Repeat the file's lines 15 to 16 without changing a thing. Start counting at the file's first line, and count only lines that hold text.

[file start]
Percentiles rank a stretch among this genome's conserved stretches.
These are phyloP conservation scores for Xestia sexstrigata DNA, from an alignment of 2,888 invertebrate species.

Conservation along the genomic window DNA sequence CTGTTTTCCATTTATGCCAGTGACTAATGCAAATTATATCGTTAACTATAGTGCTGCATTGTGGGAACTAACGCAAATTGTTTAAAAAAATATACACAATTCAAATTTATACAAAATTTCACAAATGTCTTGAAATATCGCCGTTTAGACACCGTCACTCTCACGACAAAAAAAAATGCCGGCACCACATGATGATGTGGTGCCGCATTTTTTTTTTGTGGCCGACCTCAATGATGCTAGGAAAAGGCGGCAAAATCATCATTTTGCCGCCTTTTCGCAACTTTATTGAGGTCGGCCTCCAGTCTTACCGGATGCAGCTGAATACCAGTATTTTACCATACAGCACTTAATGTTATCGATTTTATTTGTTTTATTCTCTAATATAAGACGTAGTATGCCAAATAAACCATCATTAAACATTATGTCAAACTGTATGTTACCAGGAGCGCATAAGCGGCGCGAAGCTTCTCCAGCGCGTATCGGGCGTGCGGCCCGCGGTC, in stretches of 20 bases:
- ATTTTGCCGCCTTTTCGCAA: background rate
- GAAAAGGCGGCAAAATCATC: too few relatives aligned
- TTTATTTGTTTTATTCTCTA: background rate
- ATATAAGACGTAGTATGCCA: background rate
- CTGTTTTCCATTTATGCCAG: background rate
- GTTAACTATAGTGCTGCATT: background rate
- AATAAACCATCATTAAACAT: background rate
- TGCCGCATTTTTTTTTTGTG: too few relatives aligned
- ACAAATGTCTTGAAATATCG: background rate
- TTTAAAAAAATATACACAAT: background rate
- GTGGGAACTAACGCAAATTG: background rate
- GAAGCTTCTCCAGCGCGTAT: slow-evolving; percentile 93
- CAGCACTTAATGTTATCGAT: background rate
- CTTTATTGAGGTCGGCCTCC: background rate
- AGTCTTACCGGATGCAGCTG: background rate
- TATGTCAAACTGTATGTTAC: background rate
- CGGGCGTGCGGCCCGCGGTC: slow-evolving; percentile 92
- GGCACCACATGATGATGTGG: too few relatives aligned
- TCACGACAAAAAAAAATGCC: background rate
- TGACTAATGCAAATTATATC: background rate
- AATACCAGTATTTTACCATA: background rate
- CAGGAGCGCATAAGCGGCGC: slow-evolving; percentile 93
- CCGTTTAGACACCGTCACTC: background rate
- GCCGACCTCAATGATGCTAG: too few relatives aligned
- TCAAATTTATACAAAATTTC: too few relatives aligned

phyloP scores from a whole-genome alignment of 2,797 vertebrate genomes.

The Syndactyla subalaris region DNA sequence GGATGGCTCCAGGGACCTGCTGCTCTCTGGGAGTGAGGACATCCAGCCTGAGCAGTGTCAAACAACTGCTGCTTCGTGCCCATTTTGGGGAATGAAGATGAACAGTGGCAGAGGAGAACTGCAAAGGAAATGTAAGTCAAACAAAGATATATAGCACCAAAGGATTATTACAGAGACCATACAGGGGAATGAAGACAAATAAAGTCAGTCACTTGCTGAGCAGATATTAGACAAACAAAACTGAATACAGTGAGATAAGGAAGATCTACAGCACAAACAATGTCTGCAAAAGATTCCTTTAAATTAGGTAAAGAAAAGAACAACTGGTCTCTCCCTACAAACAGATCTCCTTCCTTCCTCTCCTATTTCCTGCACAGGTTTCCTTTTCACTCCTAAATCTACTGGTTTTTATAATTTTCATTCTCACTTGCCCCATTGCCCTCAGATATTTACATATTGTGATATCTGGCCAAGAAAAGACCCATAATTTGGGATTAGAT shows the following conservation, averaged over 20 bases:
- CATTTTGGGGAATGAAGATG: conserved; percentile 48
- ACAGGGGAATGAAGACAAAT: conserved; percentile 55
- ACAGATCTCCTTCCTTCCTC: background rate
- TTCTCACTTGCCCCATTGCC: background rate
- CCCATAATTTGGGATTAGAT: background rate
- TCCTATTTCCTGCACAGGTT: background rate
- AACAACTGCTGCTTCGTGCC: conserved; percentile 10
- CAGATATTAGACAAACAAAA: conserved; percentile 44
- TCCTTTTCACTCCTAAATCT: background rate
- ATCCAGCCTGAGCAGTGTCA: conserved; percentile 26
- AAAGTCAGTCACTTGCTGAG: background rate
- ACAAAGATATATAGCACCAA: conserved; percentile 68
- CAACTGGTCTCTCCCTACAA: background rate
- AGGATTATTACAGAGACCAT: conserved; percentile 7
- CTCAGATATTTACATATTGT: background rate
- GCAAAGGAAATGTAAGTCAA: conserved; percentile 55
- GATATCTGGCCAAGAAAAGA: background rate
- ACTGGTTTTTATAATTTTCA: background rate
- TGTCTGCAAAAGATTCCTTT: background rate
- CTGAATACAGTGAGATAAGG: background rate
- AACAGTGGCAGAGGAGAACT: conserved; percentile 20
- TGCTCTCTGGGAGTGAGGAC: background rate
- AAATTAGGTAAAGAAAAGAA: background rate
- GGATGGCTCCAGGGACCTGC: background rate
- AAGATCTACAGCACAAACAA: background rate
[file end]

- GAAGCTTCTCCAGCGCGTAT: slow-evolving; percentile 93
- CAGCACTTAATGTTATCGAT: background rate